We still like our choice of educational philosophies: classical/eclectic. Besides the fact that it fits our personalities well, we find that it provides a strong foundation and yet is flexible enough to our family quirks and, yes, weirdness to be beneficial. We like sharing the old traditional stories handed down through the ages. We like teaching history and literature in a complementary way. I once said that I never really learned English grammar until I studied French. Now I can say that I never knew my English grammar so well as when I had to teach it and Latin, too. I am enjoying learning some of the things that I didn't get in school myself, whether from my inattention to lessons or simply because it wasn't taught anymore. I like seeing the change in my kids as they start to gain a good foundation in math, reading, and writing. They become more confident and ambitious. They begin to dream up ideas of what new things they want to do and challenges worthy of conquering.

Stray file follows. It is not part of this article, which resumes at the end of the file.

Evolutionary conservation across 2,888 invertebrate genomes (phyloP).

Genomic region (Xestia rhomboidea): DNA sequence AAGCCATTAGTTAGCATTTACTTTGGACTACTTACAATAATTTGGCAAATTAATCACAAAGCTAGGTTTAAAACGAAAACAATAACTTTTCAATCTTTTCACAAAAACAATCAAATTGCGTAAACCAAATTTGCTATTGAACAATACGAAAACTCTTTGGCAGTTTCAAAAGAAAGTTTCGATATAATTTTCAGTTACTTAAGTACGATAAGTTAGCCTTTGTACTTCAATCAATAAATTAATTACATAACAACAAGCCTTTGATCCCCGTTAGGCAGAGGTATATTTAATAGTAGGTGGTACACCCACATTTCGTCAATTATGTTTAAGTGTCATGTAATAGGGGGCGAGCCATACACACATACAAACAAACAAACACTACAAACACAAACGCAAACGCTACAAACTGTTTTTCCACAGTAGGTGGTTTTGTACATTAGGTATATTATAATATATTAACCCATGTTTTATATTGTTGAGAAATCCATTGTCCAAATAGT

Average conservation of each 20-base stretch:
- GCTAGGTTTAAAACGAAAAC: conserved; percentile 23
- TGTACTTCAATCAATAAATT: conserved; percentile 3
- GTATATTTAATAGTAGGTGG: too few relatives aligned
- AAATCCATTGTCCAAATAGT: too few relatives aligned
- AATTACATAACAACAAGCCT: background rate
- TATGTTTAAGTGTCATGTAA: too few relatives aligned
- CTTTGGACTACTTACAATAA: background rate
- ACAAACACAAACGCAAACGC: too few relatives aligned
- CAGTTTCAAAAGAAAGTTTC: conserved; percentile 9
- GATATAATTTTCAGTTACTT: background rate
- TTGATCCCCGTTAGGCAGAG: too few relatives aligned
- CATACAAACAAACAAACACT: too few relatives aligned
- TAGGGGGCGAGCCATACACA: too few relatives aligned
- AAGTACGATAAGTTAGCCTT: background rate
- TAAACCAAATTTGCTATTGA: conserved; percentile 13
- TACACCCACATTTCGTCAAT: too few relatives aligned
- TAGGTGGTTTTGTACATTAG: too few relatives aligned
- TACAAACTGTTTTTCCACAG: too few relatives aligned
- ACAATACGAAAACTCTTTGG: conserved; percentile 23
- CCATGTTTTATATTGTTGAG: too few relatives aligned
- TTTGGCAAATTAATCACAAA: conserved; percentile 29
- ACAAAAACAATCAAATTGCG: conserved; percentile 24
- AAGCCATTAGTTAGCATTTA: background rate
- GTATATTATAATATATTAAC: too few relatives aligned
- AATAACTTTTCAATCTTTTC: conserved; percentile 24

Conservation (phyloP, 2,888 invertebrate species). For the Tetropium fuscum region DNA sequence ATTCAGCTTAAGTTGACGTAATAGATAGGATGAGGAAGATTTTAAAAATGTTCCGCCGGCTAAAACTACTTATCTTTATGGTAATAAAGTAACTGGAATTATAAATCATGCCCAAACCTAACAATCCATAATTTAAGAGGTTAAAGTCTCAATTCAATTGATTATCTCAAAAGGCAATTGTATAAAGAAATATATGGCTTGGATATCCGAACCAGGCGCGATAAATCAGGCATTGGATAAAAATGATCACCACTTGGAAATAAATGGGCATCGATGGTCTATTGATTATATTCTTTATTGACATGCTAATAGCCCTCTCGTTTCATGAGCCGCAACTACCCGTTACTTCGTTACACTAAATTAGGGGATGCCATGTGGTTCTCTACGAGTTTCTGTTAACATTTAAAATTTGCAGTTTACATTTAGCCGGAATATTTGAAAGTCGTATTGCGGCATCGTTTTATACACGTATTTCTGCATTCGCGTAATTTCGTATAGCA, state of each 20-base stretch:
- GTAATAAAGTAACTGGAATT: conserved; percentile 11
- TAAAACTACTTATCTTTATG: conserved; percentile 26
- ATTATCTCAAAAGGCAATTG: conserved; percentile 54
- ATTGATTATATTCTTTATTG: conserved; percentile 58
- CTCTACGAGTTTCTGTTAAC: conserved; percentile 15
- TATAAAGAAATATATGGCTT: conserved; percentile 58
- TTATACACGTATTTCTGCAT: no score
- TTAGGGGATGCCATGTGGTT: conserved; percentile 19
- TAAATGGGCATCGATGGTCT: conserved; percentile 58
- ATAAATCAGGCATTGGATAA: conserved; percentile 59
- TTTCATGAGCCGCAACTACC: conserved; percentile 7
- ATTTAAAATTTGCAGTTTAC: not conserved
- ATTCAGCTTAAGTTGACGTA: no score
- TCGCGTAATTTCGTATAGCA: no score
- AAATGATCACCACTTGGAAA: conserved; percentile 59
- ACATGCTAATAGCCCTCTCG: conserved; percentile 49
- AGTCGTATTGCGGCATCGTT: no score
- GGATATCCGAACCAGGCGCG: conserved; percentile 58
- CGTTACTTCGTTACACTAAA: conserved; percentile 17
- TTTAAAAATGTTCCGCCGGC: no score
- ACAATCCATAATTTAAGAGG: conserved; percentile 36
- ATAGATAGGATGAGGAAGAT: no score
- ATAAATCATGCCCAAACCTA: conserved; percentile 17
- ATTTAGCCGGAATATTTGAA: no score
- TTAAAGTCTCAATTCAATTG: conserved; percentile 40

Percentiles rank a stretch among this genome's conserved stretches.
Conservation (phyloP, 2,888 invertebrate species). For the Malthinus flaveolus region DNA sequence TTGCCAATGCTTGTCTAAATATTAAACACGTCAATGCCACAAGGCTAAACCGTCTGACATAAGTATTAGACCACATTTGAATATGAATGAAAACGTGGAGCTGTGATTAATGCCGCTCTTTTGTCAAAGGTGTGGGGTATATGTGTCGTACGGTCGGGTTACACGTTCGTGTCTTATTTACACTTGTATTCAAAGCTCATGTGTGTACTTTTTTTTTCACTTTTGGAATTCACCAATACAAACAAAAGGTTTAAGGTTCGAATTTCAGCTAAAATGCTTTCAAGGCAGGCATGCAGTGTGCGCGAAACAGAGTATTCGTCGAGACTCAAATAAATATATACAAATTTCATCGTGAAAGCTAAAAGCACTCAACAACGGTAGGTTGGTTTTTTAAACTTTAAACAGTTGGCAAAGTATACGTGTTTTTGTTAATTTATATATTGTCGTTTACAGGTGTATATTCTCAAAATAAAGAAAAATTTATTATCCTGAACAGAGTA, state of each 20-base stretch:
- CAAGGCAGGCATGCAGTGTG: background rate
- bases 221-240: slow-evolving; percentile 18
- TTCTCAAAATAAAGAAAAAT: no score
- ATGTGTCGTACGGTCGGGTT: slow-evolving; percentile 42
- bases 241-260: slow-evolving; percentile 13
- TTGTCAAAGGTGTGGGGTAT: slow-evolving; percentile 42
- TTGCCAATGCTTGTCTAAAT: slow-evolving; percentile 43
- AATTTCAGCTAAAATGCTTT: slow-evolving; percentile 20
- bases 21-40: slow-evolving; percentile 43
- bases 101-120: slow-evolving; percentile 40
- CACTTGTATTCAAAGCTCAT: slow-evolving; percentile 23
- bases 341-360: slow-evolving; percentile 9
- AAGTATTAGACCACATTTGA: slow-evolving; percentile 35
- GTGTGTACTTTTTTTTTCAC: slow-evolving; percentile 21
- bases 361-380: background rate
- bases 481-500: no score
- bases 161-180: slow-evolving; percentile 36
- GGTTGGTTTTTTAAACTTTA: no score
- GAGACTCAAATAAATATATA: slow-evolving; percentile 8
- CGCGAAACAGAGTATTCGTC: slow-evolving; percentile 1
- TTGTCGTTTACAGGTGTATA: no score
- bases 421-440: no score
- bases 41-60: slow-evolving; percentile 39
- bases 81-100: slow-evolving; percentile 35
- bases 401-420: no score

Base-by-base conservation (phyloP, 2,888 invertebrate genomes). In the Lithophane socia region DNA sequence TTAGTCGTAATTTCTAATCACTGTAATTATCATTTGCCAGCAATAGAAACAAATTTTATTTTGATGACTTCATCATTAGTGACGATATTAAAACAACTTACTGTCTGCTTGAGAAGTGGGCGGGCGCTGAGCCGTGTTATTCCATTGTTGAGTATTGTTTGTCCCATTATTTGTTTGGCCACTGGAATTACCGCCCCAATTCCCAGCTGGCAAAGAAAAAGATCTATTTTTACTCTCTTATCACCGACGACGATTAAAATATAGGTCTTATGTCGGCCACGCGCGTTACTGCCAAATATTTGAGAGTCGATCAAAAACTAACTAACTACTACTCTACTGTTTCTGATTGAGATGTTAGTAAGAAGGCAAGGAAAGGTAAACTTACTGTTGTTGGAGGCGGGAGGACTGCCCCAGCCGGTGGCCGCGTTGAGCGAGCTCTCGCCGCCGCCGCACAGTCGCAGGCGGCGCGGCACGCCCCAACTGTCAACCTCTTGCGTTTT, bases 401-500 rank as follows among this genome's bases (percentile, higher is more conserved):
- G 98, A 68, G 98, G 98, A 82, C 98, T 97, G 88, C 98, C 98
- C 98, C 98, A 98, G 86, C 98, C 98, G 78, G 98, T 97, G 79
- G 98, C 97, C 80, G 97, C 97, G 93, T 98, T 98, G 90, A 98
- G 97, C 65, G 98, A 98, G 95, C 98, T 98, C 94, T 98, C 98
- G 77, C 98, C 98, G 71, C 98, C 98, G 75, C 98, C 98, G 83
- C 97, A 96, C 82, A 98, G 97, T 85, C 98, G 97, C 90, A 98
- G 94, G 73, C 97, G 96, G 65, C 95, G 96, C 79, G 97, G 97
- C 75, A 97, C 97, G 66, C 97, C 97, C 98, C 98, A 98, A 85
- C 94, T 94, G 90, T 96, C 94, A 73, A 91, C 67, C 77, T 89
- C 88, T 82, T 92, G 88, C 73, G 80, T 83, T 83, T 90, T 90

Another constant is that although our kids are getting older, they have the same personality traits we noticed early on. The Pillowfight Fairy is still a high-strung serious kid in many ways. Right now she is nine going on "teen." She loves poetry and art, sports and space. She is predictably unpredictable. The Adrenaline Junkie has trouble focusing on one thing for very long. She is full of ideas and plans. She is constantly trying to improve whatever she is doing at the moment. She talks constantly, wants to meet everyone and make them her friends, and can not stop in one place for long. For those of you familiar with Bellwether, by Connie Willis, I can describe her by saying that she's got "itch." If anything, they aren't changing so much as deepening their personalities and becoming more defined. We are more familiar now with the Happy Boy's personality. He's our do-it-yourselfer. He is very independent and head-strong to the point of extreme stubbornness. He is still very much a happy kid. He just is less so, since he doesn't get his own way so much. The Chunk is a bit of a charmer. He is more of a people person than his brother. But I see some signs of an independent streak in him too.